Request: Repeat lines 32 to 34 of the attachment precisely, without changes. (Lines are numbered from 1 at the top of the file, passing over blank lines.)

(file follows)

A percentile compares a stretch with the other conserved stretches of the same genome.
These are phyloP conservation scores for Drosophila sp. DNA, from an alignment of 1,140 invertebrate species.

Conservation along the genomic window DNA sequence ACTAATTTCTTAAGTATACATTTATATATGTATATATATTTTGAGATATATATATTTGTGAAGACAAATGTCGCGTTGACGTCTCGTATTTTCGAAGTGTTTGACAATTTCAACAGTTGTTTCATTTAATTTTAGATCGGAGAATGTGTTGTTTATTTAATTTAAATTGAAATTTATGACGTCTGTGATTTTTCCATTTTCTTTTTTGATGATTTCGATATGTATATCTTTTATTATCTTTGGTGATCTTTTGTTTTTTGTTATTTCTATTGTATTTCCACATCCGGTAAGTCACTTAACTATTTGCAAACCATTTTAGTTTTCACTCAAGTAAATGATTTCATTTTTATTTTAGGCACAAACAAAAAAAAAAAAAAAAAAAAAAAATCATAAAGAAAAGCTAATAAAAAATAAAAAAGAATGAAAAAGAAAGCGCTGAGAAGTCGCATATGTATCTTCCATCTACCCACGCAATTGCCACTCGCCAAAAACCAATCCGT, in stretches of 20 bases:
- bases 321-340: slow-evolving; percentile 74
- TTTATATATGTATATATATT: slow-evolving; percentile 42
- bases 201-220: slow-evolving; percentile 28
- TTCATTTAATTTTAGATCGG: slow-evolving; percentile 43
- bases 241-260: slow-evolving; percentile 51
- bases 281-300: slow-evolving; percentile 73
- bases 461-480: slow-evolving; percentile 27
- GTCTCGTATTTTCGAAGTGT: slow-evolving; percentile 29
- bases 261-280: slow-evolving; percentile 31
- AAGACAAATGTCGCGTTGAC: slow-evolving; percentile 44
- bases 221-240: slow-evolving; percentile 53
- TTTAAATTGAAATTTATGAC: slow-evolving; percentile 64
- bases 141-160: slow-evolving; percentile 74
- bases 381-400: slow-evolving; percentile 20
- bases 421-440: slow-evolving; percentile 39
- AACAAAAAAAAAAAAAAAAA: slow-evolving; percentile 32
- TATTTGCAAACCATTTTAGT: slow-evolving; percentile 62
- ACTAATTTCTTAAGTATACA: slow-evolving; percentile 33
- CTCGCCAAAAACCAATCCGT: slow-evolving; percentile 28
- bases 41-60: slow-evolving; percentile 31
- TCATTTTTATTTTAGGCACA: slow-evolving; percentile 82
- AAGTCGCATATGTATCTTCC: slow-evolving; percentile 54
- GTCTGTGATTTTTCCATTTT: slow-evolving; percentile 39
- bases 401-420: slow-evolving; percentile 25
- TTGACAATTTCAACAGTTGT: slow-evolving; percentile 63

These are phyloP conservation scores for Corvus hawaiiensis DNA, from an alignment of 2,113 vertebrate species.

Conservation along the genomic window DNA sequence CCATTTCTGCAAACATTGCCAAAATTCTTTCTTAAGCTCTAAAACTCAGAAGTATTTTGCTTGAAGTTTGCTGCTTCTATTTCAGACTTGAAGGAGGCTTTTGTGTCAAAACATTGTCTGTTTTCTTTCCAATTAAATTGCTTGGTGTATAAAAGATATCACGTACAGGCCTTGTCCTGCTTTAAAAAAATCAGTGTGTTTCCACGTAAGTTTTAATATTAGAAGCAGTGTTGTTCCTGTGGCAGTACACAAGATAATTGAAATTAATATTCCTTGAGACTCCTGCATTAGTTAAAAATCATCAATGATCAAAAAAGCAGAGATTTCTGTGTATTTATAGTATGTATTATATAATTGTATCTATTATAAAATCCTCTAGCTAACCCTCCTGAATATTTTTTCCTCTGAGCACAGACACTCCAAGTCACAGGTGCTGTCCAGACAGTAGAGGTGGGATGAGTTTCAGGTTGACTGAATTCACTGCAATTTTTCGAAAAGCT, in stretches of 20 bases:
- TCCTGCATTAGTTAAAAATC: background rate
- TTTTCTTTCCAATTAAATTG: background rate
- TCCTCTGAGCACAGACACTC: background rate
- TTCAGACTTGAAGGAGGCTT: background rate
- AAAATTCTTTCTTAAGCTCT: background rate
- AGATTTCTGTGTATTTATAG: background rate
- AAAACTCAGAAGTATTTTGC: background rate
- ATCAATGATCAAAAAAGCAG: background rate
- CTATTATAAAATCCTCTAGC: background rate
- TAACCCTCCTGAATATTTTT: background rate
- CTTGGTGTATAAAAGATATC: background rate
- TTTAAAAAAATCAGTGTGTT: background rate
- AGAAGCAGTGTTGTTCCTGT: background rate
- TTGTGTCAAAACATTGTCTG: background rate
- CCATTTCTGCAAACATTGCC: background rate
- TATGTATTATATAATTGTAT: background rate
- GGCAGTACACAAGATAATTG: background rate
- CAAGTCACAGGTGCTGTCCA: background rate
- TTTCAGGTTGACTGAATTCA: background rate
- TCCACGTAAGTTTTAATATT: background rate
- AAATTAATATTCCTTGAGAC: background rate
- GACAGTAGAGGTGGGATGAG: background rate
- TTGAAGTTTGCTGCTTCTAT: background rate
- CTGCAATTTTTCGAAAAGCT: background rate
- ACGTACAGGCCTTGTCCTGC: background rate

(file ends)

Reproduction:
- TTTTCTTTCCAATTAAATTG: background rate
- TCCTCTGAGCACAGACACTC: background rate
- TTCAGACTTGAAGGAGGCTT: background rate